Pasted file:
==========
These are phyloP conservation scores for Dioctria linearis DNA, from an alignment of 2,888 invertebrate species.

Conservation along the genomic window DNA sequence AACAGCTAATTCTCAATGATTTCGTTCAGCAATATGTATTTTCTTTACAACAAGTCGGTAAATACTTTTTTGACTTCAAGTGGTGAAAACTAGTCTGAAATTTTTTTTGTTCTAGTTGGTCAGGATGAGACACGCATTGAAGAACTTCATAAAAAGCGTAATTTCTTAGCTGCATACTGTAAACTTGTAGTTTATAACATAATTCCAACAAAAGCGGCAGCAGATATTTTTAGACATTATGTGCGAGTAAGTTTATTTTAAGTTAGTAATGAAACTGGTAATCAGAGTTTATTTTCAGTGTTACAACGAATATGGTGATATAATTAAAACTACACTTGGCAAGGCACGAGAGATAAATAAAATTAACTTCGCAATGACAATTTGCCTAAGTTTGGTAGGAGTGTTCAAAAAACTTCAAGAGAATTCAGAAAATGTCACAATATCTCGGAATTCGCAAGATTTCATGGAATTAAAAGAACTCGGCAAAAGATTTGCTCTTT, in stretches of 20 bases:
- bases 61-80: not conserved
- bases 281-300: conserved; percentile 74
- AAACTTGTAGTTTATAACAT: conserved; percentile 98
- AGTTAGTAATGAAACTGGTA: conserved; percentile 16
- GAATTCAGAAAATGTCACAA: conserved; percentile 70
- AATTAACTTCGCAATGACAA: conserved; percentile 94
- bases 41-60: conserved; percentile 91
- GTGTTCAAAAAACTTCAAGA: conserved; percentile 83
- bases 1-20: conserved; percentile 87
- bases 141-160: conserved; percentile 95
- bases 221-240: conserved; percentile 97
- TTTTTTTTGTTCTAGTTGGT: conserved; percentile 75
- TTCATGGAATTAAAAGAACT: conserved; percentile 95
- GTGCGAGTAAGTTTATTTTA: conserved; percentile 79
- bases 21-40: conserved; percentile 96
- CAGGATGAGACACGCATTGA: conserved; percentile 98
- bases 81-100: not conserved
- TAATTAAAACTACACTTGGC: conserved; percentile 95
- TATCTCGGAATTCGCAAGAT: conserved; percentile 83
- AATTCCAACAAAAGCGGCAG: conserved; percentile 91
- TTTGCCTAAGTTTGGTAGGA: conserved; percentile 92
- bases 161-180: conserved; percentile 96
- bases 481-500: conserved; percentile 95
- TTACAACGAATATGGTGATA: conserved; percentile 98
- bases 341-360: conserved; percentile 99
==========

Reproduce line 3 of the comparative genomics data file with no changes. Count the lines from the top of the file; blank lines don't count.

- bases 61-80: not conserved